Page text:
Gov’t Expects Delays in Medicine Deliveries

The country’s supply of essential medicines will be late in reaching Cambodia next year, health officials said Monday, citing bu­reaucratic delays and the government deadlock as factors in the problem.

Similar delays in 2003 and 2004 forced health providers to scramble to cover shortages of drugs across the country, a scenario the government seems poised to re­peat with the current backlog.

“We also are a little bit late, and the Finance Ministry is a little bit late,” Dr Kuyseang Te, director gen­­eral of administration and fi­nance for the Ministry of Health, said Monday.

“But I think [the drugs will arrive] sooner than previous” years, he added.

Ideally, the drugs—ranging from paracetamol to antibiotics—should be delivered to the country by private suppliers by the end of this year, to be ready for delivery to the provinces in early 2005. However, delays in the procurement process look to push their arrival back several months.

The ministry has not yet called for drug suppliers to bid on the first half of the year’s $16 million order of essential medicines. Once bids are solicited, it takes another sev­en to eight months to procure the drugs—if the process goes smoothly, said Chroeng Sokhan, vice director of the ministry’s De­partment of Drugs and Food.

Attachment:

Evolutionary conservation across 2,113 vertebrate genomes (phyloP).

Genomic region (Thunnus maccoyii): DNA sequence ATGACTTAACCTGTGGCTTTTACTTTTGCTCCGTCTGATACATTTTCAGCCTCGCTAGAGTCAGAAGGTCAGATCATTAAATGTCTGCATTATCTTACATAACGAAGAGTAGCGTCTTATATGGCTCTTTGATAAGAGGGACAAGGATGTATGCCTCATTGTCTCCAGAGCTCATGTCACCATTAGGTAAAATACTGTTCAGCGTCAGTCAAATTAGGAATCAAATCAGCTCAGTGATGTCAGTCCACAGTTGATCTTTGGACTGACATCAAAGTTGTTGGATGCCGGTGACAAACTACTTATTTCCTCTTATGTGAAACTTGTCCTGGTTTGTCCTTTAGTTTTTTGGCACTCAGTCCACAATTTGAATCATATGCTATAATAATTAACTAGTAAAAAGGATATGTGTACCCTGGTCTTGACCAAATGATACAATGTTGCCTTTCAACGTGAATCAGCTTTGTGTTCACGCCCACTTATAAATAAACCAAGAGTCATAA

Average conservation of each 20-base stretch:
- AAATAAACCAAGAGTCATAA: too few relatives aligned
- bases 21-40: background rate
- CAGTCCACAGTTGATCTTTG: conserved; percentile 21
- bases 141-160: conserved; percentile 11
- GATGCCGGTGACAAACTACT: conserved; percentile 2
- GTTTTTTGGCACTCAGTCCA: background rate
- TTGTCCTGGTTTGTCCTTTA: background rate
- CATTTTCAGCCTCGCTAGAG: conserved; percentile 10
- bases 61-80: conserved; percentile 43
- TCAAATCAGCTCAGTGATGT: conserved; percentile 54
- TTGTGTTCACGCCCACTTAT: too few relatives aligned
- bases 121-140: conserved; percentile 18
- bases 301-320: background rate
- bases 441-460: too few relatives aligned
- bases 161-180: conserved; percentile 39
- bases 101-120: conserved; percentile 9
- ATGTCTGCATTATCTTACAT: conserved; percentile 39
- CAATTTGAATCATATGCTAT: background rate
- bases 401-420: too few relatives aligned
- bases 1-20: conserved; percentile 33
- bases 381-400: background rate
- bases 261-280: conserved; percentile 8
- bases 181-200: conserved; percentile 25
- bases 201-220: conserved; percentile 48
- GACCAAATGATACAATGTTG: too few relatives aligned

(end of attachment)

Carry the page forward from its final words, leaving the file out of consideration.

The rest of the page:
“But it never happens with Cambodian tenders,” he said.

The Ministry of Health submitted its bidding criteria Friday to the Ministry of Finance, which must stamp its approval before the Health Ministry can advertise bids in local newspapers.

Chhay Vuth, director of the Fi­nance Ministry’s Department of Public Procurement, said he had not received the bidding criteria from the Ministry of Health.

Stock shortages in the national med­icine chest could harm pa­tients, said Dr Kosuke Okada, chief adviser to the Japanese and Cambodian governments’ joint tuberculosis control program.

“[We] cannot neglect” the im­pact of such a delay, he said Mon­day.

(Additional reporting by Kim Chan)

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